Tutorial – What to do about colors in the new Corona SDK Graphics 2.0 public release

posted in: CoronaSDK, Learning, Mobile | 16

A collective moan went around when we found that the way we have been handling colors in our Corona apps, using the standard RGB decimal format we have gotten used to, has been changed in the new build. Going forward, we need to set our colors using RGB percent. The reasons why this change was made is explained here: http://forums.coronalabs.com/topic/40216-why-change-the-color-parameter-values/?hl=%2Bgraphics+%2B2.0+%2Bcolors

TL;DR – I explain it all here: http://www.coronalabs.com/blog/coronageek/converting-color-codes-corona-sdk/

Several solutions have been proposed to use this new build and its color handling. You can:

- create a function to convert your colors

- divide each element by 255 like this: local back:setStrokeColor(25/255, 25/255, 25/255)

- throw up your hands and run your app in compatibility mode

The first two introduce overhead in terms of processing, which we really don’t need if we want to optimize our app’s speed. Using compatibility mode isn’t a great idea either as eventually it’s sure to be deprecated.

So I have a solution that is pretty fast and usable going forward. First I grab my color palette from Kuler, making note of the HEX color in the palette: https://kuler.adobe.com/create/color-wheel/

Then, go to this great website, http://www.colorhexa.com. Append your color’s HEX code into the url like this: http://www.colorhexa.com/2980b9 (that’s the blue I use for my background’s stroke in SevenMinutes).

Take a look at the different ways colors are listed. All these choices!

#2980b9 Color Conversion

The hexadecimal color #2980b9 has RGB values of R:41, G:128, B:185 and CMYK values of C:0.78, M:0.31, Y:0, K:0.27. Its decimal value is 2719929.

  • Hex triplet 2980b9
    #2980b9
  • RGB Decimal 41, 128, 185
    rgb(41,128,185)
  • RGB Percent 16.1, 50.2, 72.5
    rgb(16.1%,50.2%,72.5%)

What we care about is the RGB Percent.

Grab those numbers and plonk them into your RGB color value settings, after moving the decimal point two places to the left.

So what used to be

back:setStrokeColor(41, 128, 185)

is now

back:setStrokeColor(.161, .502, .725)

So you now have your app looking decent again. Mischief managed!

Screenshot 2013-11-21 09.15.06

 

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16 Responses

  1. Or take the RGB values from Kuler, using a calculator divide each by 255 and use those values in your code. No need to visit websites, move decimal places, etc

    • Sure, there are many ways to do it. I wanted to make it as easy as possible for myself and prefer a copy/paste method if I can get away with it. But your method of course works as well. Thanks!

  2. Gfx2 is essentially pushing us towards using named colours, IMHO. Try this: https://dl.dropboxusercontent.com/u/10254959/RGBlist/rgb.lua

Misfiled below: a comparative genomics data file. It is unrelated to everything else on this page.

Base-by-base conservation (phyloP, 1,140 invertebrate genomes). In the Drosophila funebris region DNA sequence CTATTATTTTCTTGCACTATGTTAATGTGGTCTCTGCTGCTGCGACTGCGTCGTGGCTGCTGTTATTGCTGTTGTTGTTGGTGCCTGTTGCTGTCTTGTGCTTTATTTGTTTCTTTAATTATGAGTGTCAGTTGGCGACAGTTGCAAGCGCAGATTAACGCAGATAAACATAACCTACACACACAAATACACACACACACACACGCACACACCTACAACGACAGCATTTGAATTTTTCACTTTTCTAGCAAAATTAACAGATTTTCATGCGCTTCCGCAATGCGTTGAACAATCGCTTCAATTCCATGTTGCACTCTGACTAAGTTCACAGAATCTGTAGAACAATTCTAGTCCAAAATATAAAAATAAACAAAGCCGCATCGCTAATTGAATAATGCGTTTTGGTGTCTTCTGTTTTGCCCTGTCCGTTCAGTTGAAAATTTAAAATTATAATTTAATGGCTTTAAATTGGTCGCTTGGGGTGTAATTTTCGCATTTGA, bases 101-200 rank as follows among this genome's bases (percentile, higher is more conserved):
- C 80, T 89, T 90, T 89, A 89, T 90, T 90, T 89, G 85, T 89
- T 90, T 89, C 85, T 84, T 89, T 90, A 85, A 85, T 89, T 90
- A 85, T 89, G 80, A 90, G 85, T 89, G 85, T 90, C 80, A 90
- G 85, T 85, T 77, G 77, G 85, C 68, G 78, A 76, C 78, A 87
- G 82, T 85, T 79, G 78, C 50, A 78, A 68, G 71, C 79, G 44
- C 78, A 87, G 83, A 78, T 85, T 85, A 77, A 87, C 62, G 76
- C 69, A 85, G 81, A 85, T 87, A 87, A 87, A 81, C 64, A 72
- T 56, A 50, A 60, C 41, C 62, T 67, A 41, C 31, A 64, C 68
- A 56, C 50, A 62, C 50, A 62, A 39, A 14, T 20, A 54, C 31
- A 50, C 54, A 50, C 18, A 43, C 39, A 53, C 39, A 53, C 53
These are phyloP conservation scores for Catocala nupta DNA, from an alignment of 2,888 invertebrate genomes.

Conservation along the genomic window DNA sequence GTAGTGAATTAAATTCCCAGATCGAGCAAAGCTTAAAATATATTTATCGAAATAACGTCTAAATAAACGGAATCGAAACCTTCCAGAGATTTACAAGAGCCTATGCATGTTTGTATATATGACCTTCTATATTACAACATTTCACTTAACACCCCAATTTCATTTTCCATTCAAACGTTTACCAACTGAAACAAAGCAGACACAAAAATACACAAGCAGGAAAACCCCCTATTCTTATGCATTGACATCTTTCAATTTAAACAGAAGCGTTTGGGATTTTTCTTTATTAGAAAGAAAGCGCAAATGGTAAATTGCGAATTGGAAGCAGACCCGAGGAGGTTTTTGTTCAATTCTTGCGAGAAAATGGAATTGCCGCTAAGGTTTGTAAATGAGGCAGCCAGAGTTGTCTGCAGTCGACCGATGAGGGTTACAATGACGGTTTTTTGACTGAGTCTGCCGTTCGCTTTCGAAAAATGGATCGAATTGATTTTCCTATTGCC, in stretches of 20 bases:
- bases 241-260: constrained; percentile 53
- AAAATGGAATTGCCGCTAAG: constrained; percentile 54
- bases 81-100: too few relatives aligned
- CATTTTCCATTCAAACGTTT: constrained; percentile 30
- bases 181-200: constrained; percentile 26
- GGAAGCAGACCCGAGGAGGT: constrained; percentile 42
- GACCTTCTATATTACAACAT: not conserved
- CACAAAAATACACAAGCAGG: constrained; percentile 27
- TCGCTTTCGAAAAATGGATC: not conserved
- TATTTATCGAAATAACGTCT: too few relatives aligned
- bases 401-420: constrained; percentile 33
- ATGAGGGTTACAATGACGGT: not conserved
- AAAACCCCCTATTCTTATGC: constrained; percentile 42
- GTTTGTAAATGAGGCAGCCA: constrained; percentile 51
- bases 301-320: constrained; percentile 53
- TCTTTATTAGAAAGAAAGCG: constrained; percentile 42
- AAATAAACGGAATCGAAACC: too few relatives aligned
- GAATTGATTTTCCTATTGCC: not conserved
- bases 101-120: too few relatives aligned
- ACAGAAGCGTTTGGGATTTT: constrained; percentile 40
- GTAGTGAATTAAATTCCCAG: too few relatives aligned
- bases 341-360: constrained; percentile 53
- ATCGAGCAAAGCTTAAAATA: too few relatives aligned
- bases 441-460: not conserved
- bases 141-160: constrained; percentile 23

Uncomment the runInGraphics2() function call when running in Gfx2.

    • There are many ways to do it. I wanted to try to do it in as few lines of code as possible. But thanks for your snippet!

    • “The first two introduce overhead in terms of processing, which we really don’t need if we want to optimize our app’s speed.”

      Matt,
      Your script stores the named colors in a table. Why not just do away with the runInGraphics2 function and store the colors as percent in another table. This would avoid the computational cost that is mentioned in the post.

      • Because I ripped the values off a web page and regularly update it with as little hassle as possible. The conversion function only runs once, at the start of runtime so the computational cost is nil for runtime.

        • That makes perfect sense. Nice script, will probably start incorporating the same method in my future projects. Thanks for sharing.

  3. Thanks Jen for pointing us to such a valuable resource. I love the Color Hax site. Thanks Matt for your Gfx2 library It’s going into every future Gfx2 project I create.

  4. Btw, a good way to use the RGB values in Gfx2 is:

    local circle = display.newCircle( pWidth*.5, pHeight*.5, pWidth*.25 )
    circle.fill = RGB.red

    Instead of using :setFillColor()

    Not sure if this was mentioned in the recent Corona Geek or not.

  5. Thank you for this tip, Matt! Clearly there’s a lot to learn with Gfx2. I struggled with some of the layout challenges and the concept of ‘snapshots’ etc. Maybe I’ll take it bit by bit and try to write more tutorials as I get through it.

  6. Not sure if it’s helpful or not but you can abstract away the actual format the colour is stored in if you use something like GGColour – https://github.com/GlitchGames/GGColour

  7. How did you create that layout for the app in the final image? Also, are there any other corona tutorial sites you would follow? I have found develephant and thatssopanda. All of your sites are great.

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